He was trying to donate blood.
Horesh arrived at the Red Cross Bloodmobile, with a copy of IU’s non-discrimination policy in his pocket, and was asked to complete a questionnaire.
One question asked if he had sex, even once, with another man since 1977.
Per Food and Drug Administration guidelines and recommendations for the blood industry, everyone who answers yes to this question is banned from donating.
“It’s important to know that it’s no longer just a gay disease,” Horesh said. “This policy is very much outdated, and asking this very outdated question is clearly some kind of caving in to some very old and homophobic prejudice.”
The FDA found that men who have sex with other men were 60 times more likely to be infected with the human immunodeficiency virus.
To ensure blood is collected from a population at low risk for disease, men who have sex with other men are banned from donating blood.
Horesh answered yes to the question and was not allowed to contribute to the blood drive.
After he was denied from donation, Horesh showed Red Cross employees IU’s non-discrimination policy.
The employees said there was nothing they could do and referred him to their supervisor.
Then, Horesh said, they called IU Police Department, accusing him of spitting at one of the employees.
The IUPD blotter lists Horesh as being arrested for assault.
Horesh said he assumed that, as University employees, IUPD would be sympathetic to his case.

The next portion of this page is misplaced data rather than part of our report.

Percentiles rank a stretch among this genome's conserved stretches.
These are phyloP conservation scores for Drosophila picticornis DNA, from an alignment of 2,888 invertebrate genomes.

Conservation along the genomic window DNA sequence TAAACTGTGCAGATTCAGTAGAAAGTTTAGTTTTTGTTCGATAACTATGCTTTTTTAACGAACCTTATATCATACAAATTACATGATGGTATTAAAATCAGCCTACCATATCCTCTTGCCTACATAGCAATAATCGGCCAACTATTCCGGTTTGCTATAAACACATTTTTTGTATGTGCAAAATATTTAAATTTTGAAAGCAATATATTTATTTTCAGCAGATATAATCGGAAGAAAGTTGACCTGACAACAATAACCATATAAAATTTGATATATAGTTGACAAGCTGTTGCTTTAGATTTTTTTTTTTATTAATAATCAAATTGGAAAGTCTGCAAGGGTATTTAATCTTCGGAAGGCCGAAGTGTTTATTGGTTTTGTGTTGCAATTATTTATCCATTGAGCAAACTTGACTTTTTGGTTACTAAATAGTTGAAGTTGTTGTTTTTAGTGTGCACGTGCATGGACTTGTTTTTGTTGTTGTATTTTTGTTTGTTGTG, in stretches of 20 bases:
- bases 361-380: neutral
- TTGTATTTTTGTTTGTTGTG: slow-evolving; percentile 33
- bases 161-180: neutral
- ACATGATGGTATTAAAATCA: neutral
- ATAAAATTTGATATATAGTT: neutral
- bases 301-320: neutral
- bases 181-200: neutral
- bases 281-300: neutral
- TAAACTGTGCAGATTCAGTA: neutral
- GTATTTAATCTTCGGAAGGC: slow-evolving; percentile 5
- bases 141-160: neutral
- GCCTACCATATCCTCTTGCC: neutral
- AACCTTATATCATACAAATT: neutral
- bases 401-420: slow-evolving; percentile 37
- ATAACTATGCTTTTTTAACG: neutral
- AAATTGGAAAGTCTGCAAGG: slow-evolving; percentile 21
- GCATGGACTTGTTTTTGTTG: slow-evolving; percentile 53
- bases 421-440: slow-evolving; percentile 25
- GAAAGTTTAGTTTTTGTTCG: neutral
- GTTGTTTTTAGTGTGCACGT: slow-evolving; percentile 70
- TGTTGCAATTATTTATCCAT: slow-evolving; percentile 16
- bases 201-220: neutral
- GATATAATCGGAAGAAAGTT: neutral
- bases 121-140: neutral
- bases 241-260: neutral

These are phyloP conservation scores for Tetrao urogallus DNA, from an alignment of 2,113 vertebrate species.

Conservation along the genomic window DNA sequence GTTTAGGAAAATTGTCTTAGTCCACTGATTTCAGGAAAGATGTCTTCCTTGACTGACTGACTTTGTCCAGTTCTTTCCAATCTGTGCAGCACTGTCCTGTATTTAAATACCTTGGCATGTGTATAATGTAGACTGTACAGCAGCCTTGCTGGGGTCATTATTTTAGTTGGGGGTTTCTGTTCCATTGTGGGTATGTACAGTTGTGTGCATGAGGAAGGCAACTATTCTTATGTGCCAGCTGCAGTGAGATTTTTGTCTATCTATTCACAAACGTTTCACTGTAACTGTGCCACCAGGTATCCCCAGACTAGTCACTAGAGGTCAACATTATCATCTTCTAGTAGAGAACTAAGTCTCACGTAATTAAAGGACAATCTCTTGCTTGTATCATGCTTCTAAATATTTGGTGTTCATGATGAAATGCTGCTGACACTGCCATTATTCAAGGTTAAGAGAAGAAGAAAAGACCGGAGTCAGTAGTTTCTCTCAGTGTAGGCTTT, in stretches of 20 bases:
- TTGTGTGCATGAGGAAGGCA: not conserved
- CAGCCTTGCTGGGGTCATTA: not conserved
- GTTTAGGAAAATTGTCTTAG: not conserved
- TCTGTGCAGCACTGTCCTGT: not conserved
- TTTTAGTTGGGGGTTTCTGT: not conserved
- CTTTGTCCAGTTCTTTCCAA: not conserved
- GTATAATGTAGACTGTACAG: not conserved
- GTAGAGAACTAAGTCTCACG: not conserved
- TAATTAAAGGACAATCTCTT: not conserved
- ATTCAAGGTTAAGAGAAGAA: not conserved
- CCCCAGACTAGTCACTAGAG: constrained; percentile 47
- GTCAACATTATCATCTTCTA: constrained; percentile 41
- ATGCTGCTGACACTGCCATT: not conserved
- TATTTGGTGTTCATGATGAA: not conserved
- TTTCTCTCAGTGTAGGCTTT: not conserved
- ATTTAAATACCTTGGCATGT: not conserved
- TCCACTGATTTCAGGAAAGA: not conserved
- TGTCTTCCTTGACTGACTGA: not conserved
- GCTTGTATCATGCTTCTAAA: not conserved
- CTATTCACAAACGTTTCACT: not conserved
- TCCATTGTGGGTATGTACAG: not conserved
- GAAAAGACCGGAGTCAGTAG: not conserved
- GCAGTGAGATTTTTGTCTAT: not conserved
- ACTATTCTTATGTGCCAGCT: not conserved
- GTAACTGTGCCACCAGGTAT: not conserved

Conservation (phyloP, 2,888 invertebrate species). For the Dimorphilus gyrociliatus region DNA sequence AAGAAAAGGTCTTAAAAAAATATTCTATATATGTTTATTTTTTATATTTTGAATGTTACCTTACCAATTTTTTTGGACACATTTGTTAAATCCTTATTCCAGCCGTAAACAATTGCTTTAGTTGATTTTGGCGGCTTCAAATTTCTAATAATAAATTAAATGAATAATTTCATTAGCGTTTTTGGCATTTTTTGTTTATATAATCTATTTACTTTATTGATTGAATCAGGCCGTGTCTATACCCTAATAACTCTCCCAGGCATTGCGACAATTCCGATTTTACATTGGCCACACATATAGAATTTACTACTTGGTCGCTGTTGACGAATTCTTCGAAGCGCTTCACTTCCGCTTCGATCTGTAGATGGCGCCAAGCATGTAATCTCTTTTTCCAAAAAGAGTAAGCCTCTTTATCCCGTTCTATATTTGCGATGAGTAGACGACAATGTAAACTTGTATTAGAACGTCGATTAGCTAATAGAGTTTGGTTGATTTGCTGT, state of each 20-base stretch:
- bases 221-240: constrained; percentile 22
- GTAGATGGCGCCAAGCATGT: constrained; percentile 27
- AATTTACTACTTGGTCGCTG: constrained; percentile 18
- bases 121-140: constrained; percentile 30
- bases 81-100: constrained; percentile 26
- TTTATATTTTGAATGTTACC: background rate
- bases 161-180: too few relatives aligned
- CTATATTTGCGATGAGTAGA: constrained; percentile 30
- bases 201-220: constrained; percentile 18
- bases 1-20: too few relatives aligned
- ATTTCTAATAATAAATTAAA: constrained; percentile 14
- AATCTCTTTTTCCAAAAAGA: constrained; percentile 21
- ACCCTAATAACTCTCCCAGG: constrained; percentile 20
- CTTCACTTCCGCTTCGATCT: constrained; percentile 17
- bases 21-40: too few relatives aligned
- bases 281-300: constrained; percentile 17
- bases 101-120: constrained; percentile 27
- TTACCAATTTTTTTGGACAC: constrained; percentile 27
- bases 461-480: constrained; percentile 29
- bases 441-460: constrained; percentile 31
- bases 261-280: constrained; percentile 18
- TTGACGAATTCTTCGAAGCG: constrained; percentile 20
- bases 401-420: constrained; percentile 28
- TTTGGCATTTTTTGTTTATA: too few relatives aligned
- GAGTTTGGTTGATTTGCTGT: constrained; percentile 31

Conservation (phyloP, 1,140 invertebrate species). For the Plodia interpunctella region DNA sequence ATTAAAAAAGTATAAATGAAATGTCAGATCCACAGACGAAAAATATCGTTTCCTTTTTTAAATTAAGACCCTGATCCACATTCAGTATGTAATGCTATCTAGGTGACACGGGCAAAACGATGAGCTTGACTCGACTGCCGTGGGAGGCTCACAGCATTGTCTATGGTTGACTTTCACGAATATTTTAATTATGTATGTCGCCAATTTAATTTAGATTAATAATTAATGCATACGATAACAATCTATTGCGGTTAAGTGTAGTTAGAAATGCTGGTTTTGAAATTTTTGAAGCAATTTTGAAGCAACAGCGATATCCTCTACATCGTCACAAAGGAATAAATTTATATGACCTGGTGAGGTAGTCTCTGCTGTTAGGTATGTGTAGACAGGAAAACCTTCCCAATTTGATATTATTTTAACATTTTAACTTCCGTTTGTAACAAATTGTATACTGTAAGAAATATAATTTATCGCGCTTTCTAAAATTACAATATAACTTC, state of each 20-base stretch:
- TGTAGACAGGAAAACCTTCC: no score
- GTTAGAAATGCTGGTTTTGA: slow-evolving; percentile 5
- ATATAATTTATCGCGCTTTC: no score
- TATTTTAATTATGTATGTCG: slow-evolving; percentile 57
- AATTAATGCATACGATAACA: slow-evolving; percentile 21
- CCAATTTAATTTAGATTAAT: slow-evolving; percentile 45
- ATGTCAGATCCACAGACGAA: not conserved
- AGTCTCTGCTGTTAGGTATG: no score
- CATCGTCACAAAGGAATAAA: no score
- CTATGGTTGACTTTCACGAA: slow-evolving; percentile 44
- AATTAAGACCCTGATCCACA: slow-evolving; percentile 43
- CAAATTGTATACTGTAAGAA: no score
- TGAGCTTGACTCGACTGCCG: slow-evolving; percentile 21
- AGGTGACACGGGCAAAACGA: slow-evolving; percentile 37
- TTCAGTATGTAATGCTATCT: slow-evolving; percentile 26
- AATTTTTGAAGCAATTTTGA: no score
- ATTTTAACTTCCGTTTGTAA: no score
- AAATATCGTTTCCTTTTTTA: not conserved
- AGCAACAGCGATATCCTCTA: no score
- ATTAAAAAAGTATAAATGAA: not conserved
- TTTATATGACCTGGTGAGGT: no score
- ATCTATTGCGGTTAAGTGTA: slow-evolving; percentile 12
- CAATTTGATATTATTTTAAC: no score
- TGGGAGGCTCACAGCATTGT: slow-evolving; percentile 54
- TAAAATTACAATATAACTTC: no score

Because Red Cross was invited to IU’s campus, Horesh said he thought the Bloodmobile would be subject to University policy on sexual orientation.
Instead, he was handcuffed and spent a night in jail.
This is not the first time Horesh has protested for LGBT rights.
In 2008, he went on a seven-day hunger strike at the University of Texas to protest the lack of same-sex partner benefits.
“Nowhere in our policy does it say everybody has the right to give blood regardless of their sexual orientation,” University spokesman Mark Land said.
“It’s Mr. Horesh’s view, those are his words. We’re not letting anybody come on campus and violate our campus policies. This was expected protocol. He didn’t agree with it, but it has nothing to do with discriminating against anybody.”
Horesh’s arrest has led him to faculty review with the vice provost for faculty and academic affairs and the dean of faculty.
He is currently on leave with pay but was given the option to resign.
“I decided not to resign,” Horesh said. “I thought resigning would be some sort of admission of guilt.”
For the time being, Horesh has been removed from his post at IU. He expects a decision on the University’s part in a few days.
“Our primary concern is for the students,” said Tom Gieryn, vice provost for faculty and academic affairs. “We need to make sure that the events surrounding his arrest are not a distraction from teaching and learning in his classes.”
Horesh said he plans to plea not guilty to the charges.
His court date is July 30, but he is scheduled for a pre-trial conference with the judge.
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